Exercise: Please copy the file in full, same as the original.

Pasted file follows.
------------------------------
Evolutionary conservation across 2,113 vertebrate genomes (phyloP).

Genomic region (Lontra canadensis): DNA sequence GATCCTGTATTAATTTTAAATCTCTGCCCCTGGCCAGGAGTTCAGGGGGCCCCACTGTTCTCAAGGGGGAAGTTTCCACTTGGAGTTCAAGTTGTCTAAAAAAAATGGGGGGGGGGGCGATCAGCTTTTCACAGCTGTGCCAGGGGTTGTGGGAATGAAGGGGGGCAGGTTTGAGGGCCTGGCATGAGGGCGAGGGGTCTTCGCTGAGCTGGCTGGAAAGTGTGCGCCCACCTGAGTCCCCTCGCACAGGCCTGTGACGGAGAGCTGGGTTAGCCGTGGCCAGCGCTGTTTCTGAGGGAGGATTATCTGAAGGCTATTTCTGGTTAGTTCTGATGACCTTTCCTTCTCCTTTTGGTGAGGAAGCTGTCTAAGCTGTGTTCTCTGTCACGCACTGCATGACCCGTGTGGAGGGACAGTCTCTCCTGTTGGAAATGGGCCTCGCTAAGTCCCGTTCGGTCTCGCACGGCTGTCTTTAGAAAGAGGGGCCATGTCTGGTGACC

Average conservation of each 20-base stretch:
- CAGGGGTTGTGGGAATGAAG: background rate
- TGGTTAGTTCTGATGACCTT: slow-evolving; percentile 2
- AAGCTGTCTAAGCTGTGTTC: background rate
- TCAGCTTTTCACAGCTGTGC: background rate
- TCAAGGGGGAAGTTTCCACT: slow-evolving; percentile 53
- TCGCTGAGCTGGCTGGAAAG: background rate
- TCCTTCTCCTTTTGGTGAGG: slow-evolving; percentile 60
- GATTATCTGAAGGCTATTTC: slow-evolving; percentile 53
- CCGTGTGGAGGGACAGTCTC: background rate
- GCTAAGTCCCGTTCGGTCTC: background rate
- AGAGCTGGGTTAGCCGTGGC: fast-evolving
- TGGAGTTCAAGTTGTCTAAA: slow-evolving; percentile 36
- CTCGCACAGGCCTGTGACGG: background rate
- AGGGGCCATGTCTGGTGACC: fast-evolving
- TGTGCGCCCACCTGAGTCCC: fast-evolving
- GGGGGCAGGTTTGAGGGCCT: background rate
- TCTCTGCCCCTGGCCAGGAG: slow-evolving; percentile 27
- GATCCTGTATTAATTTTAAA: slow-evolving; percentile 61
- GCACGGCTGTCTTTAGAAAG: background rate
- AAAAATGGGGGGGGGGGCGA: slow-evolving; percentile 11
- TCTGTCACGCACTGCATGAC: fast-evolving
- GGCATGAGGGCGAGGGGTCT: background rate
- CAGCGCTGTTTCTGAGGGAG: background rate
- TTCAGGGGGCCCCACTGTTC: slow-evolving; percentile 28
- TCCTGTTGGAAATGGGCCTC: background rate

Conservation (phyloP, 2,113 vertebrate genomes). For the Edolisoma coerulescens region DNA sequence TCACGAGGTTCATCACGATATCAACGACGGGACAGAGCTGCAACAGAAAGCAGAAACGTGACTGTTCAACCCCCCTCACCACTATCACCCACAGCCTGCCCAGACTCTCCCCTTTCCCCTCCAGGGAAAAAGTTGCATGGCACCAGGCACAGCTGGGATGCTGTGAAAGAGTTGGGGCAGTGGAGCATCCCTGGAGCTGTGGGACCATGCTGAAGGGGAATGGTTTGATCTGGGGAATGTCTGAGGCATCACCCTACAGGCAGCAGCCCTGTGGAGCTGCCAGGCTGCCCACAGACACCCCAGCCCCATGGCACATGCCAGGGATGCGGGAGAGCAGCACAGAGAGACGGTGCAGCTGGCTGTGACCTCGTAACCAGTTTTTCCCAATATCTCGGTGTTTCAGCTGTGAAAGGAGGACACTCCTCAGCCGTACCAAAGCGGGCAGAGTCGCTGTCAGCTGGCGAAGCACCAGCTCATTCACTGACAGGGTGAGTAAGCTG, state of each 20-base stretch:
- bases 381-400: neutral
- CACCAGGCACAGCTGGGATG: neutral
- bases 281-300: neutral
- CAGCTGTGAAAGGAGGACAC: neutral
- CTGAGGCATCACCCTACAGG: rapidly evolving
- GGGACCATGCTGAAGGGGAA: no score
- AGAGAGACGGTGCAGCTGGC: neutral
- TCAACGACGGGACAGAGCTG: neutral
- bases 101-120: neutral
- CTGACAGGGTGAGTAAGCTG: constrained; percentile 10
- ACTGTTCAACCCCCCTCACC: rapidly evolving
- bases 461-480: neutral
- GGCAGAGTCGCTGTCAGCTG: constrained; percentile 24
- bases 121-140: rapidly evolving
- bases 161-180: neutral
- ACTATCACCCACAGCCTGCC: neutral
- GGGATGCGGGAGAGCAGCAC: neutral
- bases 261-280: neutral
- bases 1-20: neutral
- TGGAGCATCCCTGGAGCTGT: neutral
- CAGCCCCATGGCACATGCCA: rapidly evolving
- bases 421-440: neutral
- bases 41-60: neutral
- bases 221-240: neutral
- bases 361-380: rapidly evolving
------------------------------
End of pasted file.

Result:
Evolutionary conservation across 2,113 vertebrate genomes (phyloP).

Genomic region (Lontra canadensis): DNA sequence GATCCTGTATTAATTTTAAATCTCTGCCCCTGGCCAGGAGTTCAGGGGGCCCCACTGTTCTCAAGGGGGAAGTTTCCACTTGGAGTTCAAGTTGTCTAAAAAAAATGGGGGGGGGGGCGATCAGCTTTTCACAGCTGTGCCAGGGGTTGTGGGAATGAAGGGGGGCAGGTTTGAGGGCCTGGCATGAGGGCGAGGGGTCTTCGCTGAGCTGGCTGGAAAGTGTGCGCCCACCTGAGTCCCCTCGCACAGGCCTGTGACGGAGAGCTGGGTTAGCCGTGGCCAGCGCTGTTTCTGAGGGAGGATTATCTGAAGGCTATTTCTGGTTAGTTCTGATGACCTTTCCTTCTCCTTTTGGTGAGGAAGCTGTCTAAGCTGTGTTCTCTGTCACGCACTGCATGACCCGTGTGGAGGGACAGTCTCTCCTGTTGGAAATGGGCCTCGCTAAGTCCCGTTCGGTCTCGCACGGCTGTCTTTAGAAAGAGGGGCCATGTCTGGTGACC

Average conservation of each 20-base stretch:
- CAGGGGTTGTGGGAATGAAG: background rate
- TGGTTAGTTCTGATGACCTT: slow-evolving; percentile 2
- AAGCTGTCTAAGCTGTGTTC: background rate
- TCAGCTTTTCACAGCTGTGC: background rate
- TCAAGGGGGAAGTTTCCACT: slow-evolving; percentile 53
- TCGCTGAGCTGGCTGGAAAG: background rate
- TCCTTCTCCTTTTGGTGAGG: slow-evolving; percentile 60
- GATTATCTGAAGGCTATTTC: slow-evolving; percentile 53
- CCGTGTGGAGGGACAGTCTC: background rate
- GCTAAGTCCCGTTCGGTCTC: background rate
- AGAGCTGGGTTAGCCGTGGC: fast-evolving
- TGGAGTTCAAGTTGTCTAAA: slow-evolving; percentile 36
- CTCGCACAGGCCTGTGACGG: background rate
- AGGGGCCATGTCTGGTGACC: fast-evolving
- TGTGCGCCCACCTGAGTCCC: fast-evolving
- GGGGGCAGGTTTGAGGGCCT: background rate
- TCTCTGCCCCTGGCCAGGAG: slow-evolving; percentile 27
- GATCCTGTATTAATTTTAAA: slow-evolving; percentile 61
- GCACGGCTGTCTTTAGAAAG: background rate
- AAAAATGGGGGGGGGGGCGA: slow-evolving; percentile 11
- TCTGTCACGCACTGCATGAC: fast-evolving
- GGCATGAGGGCGAGGGGTCT: background rate
- CAGCGCTGTTTCTGAGGGAG: background rate
- TTCAGGGGGCCCCACTGTTC: slow-evolving; percentile 28
- TCCTGTTGGAAATGGGCCTC: background rate

Conservation (phyloP, 2,113 vertebrate genomes). For the Edolisoma coerulescens region DNA sequence TCACGAGGTTCATCACGATATCAACGACGGGACAGAGCTGCAACAGAAAGCAGAAACGTGACTGTTCAACCCCCCTCACCACTATCACCCACAGCCTGCCCAGACTCTCCCCTTTCCCCTCCAGGGAAAAAGTTGCATGGCACCAGGCACAGCTGGGATGCTGTGAAAGAGTTGGGGCAGTGGAGCATCCCTGGAGCTGTGGGACCATGCTGAAGGGGAATGGTTTGATCTGGGGAATGTCTGAGGCATCACCCTACAGGCAGCAGCCCTGTGGAGCTGCCAGGCTGCCCACAGACACCCCAGCCCCATGGCACATGCCAGGGATGCGGGAGAGCAGCACAGAGAGACGGTGCAGCTGGCTGTGACCTCGTAACCAGTTTTTCCCAATATCTCGGTGTTTCAGCTGTGAAAGGAGGACACTCCTCAGCCGTACCAAAGCGGGCAGAGTCGCTGTCAGCTGGCGAAGCACCAGCTCATTCACTGACAGGGTGAGTAAGCTG, state of each 20-base stretch:
- bases 381-400: neutral
- CACCAGGCACAGCTGGGATG: neutral
- bases 281-300: neutral
- CAGCTGTGAAAGGAGGACAC: neutral
- CTGAGGCATCACCCTACAGG: rapidly evolving
- GGGACCATGCTGAAGGGGAA: no score
- AGAGAGACGGTGCAGCTGGC: neutral
- TCAACGACGGGACAGAGCTG: neutral
- bases 101-120: neutral
- CTGACAGGGTGAGTAAGCTG: constrained; percentile 10
- ACTGTTCAACCCCCCTCACC: rapidly evolving
- bases 461-480: neutral
- GGCAGAGTCGCTGTCAGCTG: constrained; percentile 24
- bases 121-140: rapidly evolving
- bases 161-180: neutral
- ACTATCACCCACAGCCTGCC: neutral
- GGGATGCGGGAGAGCAGCAC: neutral
- bases 261-280: neutral
- bases 1-20: neutral
- TGGAGCATCCCTGGAGCTGT: neutral
- CAGCCCCATGGCACATGCCA: rapidly evolving
- bases 421-440: neutral
- bases 41-60: neutral
- bases 221-240: neutral
- bases 361-380: rapidly evolving